Fit- Does your mentor embody the teaching as you would like to come to know it? For example, if you are interested in working with special populations, you need to study with someone who has mastered that field and has the expertise to teach you and the clientele for you to observe. A good fit does not necessarily mean that they teach like you do. The point is to grow and expand; learning new skills and approach things in new ways.
Coaching Ability- Does your mentor have the skill to identify what your priority areas are? To work with you in developing action plans? Most importantly, are they able to impact your teaching and skills in a positive way?
Relationship-There is no getting around it, you will spend many hours with this person. Hours that can be pleasant or unbearable. Choose someone who understands your learning style and is willing to help you from that standpoint and not just theirs.
Get to Work
Practice and put in the hours, work at your skills, remember that practice is an action verb. This is where the perspiration comes in. It is easier to stay in the stage of competency than to move ahead.
“A lot of people believe there are some inherent limits they were born with, but there is surprisingly little hard evidence that anyone could attain any kind of exceptional performance without spending a lot of time perfecting it. Anyone can learn to be good at pretty much anything so long as he has the time and tenacity to practice doing it. “ says performance expert, K. Anders Ericsson.
Don’t be deceived into just putting in hours, as with Pilates, practice quality is more important than quantity. Deliberate practice involves more than endless repetition: you must set specific goals, get immediate feedback on your efforts and concentrate on technique . Your students are a great source of feedback as you can see if your cues, touches, and teaching methods are working. Their progress is a measure of your progress. Your mentor can also help you taking you to new levels of awareness; helping you hone your goals and action plans.
For Pilates the journey to mastery is three-fold. Practice must include theoretical learning, personal technique, and teaching practice. Theoretical learning can include reading, taking courses, and simply asking questions. Personal practice shapes your teaching. There is no substitute for doing the work-- work alone, with other teachers and with your mentor to perfect and understand Pilates in your own body. Perform the building blocks and modifications that you ask your students to perform so you can know how they feel. The most difficult area to master is teaching and it requires thoughtful planning and practice. Be the best you can be with every lesson by designing and reviewing lesson plans, and specifically practicing the teaching skills that you have identified as needing development. This is another area where a mentor can be invaluable as you cannot always see your performance accurately..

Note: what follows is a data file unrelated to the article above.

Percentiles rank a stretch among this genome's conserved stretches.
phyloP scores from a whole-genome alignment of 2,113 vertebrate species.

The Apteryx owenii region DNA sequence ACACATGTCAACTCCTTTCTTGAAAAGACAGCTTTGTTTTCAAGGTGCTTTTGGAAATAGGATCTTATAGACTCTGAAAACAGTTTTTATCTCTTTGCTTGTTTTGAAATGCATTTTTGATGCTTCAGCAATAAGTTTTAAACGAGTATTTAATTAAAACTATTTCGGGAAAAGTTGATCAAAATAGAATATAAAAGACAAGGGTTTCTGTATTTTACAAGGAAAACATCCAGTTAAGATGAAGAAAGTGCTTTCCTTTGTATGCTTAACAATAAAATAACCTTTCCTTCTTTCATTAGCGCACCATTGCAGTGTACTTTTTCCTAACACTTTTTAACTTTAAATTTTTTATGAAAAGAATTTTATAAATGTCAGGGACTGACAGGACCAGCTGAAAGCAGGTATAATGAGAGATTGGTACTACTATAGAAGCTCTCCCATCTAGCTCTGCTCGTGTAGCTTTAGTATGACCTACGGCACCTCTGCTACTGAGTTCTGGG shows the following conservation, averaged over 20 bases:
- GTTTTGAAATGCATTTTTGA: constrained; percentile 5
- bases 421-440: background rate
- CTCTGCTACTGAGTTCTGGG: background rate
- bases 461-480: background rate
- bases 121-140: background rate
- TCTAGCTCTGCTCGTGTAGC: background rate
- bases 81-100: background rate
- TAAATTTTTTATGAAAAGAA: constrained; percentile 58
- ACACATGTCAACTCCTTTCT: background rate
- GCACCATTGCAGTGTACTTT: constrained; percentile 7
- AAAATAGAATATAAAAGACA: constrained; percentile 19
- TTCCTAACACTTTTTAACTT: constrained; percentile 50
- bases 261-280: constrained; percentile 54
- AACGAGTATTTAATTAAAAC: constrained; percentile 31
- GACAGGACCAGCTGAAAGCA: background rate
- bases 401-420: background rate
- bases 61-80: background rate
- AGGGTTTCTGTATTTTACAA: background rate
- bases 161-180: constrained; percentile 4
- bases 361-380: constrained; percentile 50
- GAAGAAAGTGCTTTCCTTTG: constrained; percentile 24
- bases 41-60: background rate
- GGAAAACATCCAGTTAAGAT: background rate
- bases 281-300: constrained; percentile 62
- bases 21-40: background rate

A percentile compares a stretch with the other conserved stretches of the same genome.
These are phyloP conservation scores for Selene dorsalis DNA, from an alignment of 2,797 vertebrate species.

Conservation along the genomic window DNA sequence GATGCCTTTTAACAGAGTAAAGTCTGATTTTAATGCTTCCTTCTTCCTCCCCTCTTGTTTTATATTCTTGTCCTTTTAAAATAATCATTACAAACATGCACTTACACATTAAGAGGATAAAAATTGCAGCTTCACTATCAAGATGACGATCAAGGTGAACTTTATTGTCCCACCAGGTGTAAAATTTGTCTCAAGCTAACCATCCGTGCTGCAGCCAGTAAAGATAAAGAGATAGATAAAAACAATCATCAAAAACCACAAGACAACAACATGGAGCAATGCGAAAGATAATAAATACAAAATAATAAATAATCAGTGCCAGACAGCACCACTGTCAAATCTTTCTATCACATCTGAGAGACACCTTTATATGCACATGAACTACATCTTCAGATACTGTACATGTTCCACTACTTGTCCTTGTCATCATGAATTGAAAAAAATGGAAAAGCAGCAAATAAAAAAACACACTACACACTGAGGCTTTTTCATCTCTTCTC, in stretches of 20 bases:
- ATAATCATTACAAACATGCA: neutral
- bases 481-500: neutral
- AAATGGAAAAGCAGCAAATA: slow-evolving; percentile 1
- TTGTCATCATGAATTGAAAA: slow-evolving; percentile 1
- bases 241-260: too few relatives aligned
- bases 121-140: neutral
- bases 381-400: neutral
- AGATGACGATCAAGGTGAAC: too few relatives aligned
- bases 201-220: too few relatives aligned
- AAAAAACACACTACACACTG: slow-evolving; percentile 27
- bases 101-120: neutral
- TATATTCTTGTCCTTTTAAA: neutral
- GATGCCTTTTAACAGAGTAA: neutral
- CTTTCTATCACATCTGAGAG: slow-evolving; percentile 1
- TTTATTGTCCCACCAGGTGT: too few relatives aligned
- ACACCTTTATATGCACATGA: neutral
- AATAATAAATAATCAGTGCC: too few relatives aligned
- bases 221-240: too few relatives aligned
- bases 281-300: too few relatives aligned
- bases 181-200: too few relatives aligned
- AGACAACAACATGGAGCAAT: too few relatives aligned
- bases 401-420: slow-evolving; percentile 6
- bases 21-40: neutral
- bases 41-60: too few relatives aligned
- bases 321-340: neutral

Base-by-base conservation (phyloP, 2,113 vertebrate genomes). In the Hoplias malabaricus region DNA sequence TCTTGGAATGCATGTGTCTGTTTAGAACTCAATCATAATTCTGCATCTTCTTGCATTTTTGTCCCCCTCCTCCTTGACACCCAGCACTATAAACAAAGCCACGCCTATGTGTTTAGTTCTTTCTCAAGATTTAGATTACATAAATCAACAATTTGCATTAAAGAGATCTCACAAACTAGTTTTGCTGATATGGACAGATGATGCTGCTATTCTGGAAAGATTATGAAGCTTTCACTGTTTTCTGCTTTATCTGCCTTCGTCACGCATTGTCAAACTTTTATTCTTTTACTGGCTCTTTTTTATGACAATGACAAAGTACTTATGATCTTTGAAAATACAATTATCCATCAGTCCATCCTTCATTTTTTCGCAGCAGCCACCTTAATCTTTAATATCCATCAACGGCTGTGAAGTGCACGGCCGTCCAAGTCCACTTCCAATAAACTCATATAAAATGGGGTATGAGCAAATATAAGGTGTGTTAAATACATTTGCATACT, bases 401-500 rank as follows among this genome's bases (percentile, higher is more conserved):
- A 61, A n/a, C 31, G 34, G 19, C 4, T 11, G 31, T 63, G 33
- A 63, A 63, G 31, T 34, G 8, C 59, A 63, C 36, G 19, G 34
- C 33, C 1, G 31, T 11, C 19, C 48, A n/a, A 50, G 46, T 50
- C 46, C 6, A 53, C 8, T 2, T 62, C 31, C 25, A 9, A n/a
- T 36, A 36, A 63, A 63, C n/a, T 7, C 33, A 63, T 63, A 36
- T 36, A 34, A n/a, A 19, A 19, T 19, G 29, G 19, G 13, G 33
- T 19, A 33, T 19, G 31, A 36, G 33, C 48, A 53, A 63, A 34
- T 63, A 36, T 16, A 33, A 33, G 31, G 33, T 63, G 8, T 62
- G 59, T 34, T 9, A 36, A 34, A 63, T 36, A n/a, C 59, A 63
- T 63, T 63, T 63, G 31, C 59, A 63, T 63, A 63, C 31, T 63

Trust the Process and Embrace the Natural Ups and Downs of the Journey
Most victories are not easily achieved. Stay on track by periodically sitting with your mentor and reviewing your progress and adjusting action plans. If what you are doing isn’t working, it’s time to try something else. Keep a journal, it will help you identify small successes and allow you to capture the steps of mastery along the way.
Claim Your Mastery when you Achieve It
This goes back to Step I. If you have not identified what mastery looks like you will not know it when you achieve it. Celebrate, but humbly look to the future and know that learning is a never- ending process. A great way to continue to grow is to share what you have learned by becoming a mentor to new teachers.
“Technical skill is mastery of complexity, while creativity is mastery of simplicity.” Erik Christopher Zeeman
The journey of learning is joyful, ideally it uplifts up and inspires us. When working with teachers, I like to share with them that, “I will teach you ‘a’ way, later you will find your ‘own’ way.” Your own way will be effective, natural, and simple because it comes from a place deep within that is founded in good theory and practice and reflects your desire to holistically help your students.
References and Resources
Ericsson, K. Anders; Charness, Neil; Feltvovich, Paul J.; Hoffman, Robert R (2006), The Cambridge Handbook of Expertise and Expert Performance, Cambridge Press, Cambridge
Masterson, Michael (2006) Automatic Wealth: The Six Steps to Financial Independecne, Wiley Publishing, NY
Trap, Zoey (2003) Coaching Clinic, Presented at the Peak Pilates Trainer Intensive Boulder, Colorado.
Trap, Zoey (1998) Coaching Clinic, The Fitness Trap, London.